PURCHASE, N.Y. – Don’t shoot.
That was the message and hashtag used by more than 40 Manhattanville College students and staff Wednesday. They held a vigil for Michael Brown, the black teenager who was shot by a white police officer in Ferguson, Mo. on Aug. 9. The incident sparked riots, protests and looting, which, in turn, resulted in a strong police response involving military-grade weapons and equipment.
Authorities say Brown tried to take Police Officer Darren Wilson’s gun, while protesters say the unarmed teen put his hands in the air to show he was unarmed.
Dozens of Manhattanville students and staff held their hands up, like they believe Brown did, while walking silently around the campus for the vigil Wednesday. They were led by student members of the Connie Hogarth Center for Social Action, a campus group that plans events around injustices to bring them to light.
“Our hashtag is ‘DontShoot,’ and I feel like that right there speaks volumes,” said Kena Outlar, vice president of the Connie Hogarth Center and a junior at Manhattanville. “Excessive force is just unnecessary to me and I don’t feel it should be happening at all.”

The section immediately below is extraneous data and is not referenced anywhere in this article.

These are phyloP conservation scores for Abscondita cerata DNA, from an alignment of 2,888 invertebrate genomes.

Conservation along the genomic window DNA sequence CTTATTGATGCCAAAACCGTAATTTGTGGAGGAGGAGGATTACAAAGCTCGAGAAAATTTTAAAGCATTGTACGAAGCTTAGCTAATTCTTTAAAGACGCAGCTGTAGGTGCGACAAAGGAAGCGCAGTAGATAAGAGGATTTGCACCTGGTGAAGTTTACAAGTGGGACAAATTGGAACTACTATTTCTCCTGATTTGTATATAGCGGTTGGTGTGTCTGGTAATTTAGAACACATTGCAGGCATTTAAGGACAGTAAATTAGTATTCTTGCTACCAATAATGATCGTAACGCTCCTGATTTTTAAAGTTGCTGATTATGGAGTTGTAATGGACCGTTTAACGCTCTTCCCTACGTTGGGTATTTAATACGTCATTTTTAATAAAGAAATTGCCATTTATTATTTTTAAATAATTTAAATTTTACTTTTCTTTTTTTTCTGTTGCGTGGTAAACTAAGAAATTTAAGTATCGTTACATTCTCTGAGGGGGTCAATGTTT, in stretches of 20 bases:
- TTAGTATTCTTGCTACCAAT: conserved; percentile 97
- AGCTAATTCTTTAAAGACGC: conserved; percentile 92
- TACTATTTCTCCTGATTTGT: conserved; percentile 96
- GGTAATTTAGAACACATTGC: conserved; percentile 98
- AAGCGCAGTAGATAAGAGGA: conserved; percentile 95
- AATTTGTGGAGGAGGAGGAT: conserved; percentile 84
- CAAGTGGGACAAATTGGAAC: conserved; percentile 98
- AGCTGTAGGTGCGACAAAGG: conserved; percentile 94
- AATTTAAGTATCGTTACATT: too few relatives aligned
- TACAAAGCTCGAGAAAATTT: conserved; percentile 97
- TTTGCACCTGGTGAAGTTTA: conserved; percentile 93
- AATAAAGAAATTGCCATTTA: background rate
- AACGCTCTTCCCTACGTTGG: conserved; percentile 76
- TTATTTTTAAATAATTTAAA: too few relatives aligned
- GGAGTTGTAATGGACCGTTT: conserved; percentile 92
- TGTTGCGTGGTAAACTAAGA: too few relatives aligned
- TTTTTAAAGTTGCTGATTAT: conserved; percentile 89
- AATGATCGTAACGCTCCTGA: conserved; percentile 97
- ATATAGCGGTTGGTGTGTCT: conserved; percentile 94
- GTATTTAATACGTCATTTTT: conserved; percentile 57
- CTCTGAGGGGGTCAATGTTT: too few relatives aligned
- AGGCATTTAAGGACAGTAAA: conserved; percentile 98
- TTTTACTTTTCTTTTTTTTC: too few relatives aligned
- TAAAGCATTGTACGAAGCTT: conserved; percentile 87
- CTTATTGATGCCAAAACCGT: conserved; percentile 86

Outlar read a poem in the middle of a 40-plus person circle in the center of campus Wednesday, shedding tears along the way. Her friend and president of the Connie Hogarth Center, Vanity Robinson, also performed a spoken word piece.
“I know everyone is affected by it so we’re just trying to have a space for healing and a space for being able to express how we feel on our small campus,” she said.
Most vigil participants held signs with the #Don’tShoot and a message about race relations, including “No Justice, No Peace,” “#Black and Brown Lives Matter,” “I Am Michael Brown” and “End Police Brutality.”
Geovanna Borden, a senior at nearby Purchase College, held a sign reading, “#Don’tShoot, I Want to See the World.”
“It was a good healing process for everything that has happened,” she said, adding that Purchase will hold a similar event next week.
Outlar was happy to have people from outside of Manhattanville and said the Connie Hogarth Center plans to participate in the Purchase vigil, too.
“If we can touch other communities than we can touch the world,” Outlar said.
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